People often ask me "what I teach."

When people ask me "what" I teach, I say, "I teach children...." I follow this by saying something like "I teach them how to research topics, how to express themselves in writing, etc." I think teachers who answer the question "What do you teach?" with the response, "I teach math... or science... or reading, etc." miss the boat about what teaching is really all about." I believe in teaching kids to challenge themselves, to questions the labels that had been thrust upon them."

Now that I am 51 years old and I tell people that I have been teaching since 1974, I am asked "How did you stay in teaching THAT LONG?"

The answer to that question can be found in my philosophy statement!

I am also asked for "tips" or "solutions" to many different problems. It could be a technical question because of my current role as a technology resource teacher... or advice on how to get children to understand a concept or learn a new skill. Many teachers know I taught children with special needs from 1974 to 1996 and that is when I get those first two questions.

Finally, I am asked questions pertaining to teacher research.

The most common questions involve how to generate a research question and the second most common question is how to collect data related to a specific question.

Visit the website on teacher researchers she helped create at George Mason University in Fairfax, Virginia.

Do you have a teaching tip for other teachers?

Yes, see the humor or a light side to a stressful situation. I have to remind myself of that from time to time!

Is there a book that you would recommend?

I really like Brenda Miller Power's "Taking Note: Improving Your Observational Note-taking." I think any teacher would find it helpful because it has so many practical tips for record-keeping. It is published by Stenhouse Publishers. I also highly recommend "Teachers-Researchers at Work" by Marion S. MacLean and Marian M. Mohr- published by The National Writing Project. That is the book we based our web site on...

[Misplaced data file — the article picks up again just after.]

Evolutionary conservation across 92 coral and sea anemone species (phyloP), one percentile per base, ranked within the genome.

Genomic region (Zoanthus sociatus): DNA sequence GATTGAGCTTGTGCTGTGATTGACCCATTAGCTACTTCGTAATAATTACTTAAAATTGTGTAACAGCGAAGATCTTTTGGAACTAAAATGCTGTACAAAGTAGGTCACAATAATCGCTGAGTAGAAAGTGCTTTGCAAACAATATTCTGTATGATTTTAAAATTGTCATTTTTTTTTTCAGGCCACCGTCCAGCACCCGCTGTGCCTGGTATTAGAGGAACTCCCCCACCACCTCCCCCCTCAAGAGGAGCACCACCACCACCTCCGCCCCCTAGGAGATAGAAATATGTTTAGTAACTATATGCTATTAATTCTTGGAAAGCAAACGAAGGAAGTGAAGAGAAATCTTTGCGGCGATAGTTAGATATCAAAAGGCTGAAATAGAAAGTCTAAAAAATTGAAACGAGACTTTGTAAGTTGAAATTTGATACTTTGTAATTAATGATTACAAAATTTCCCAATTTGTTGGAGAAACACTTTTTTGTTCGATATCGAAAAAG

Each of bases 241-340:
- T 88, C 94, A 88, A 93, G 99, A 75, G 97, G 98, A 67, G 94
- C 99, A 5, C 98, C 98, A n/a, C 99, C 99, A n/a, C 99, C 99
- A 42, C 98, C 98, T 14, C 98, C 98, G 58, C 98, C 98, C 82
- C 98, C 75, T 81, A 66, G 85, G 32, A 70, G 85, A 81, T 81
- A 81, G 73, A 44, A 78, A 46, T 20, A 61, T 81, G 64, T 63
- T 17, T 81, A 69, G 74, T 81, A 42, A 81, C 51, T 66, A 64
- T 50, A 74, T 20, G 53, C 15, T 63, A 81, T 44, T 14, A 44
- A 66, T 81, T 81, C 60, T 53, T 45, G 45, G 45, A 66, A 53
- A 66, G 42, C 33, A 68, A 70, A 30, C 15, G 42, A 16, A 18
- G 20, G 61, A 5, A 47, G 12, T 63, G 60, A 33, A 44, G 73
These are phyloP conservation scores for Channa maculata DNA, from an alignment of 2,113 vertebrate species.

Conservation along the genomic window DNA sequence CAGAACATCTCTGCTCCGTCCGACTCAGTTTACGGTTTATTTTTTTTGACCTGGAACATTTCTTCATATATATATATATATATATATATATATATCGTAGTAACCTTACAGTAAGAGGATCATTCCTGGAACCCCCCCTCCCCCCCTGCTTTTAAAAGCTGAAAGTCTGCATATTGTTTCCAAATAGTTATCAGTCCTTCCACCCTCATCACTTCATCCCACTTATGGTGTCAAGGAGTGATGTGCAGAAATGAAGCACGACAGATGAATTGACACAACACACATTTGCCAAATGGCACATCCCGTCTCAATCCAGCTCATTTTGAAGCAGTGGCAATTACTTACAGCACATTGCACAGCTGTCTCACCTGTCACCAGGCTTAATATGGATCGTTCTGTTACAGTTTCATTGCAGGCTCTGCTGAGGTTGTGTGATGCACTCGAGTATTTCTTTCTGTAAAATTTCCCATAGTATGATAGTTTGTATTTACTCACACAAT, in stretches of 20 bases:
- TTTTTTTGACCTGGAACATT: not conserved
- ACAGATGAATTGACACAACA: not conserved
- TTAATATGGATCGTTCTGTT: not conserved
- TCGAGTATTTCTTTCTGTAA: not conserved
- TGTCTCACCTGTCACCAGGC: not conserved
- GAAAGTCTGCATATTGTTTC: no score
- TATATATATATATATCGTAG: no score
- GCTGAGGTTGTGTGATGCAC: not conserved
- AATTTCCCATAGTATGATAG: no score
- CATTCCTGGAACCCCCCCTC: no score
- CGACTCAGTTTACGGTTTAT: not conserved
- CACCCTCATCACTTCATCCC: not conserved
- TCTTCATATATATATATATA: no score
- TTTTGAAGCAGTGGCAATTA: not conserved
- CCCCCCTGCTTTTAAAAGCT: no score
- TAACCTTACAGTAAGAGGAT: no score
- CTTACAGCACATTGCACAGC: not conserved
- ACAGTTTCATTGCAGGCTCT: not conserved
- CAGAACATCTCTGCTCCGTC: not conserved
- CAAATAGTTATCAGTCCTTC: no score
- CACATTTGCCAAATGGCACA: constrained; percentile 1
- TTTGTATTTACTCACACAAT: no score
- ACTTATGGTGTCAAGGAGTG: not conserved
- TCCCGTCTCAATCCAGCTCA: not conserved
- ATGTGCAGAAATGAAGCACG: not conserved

More about the Teacher-Researcher.


"This is a very exciting process. Teachers learn what works. They also learn to communicate what works to others. This is research that teachers will use," Diane noted.

A point that Diane emphasized in her discussion of the teacher-researcher model is the value of a perspective of triangulation. By using multiple forms of evidence and perspectives, teachers can develop a truer picture of how the student learns. "I tell teachers that as long as you get information from multiple sources, and as long as it is documented from multiple sources, you can say that what you are doing seems to have an effect."

"A nice feature of this model, too, is that parents become co-researchers about their own child's development as the teacher seeks more information into how children in her class learn best." At the same time, Dr. Painter noted, both the parents and the teachers, in dialogue, are providing valuable, constructive feedback.

Diane DeMott Painter (2002)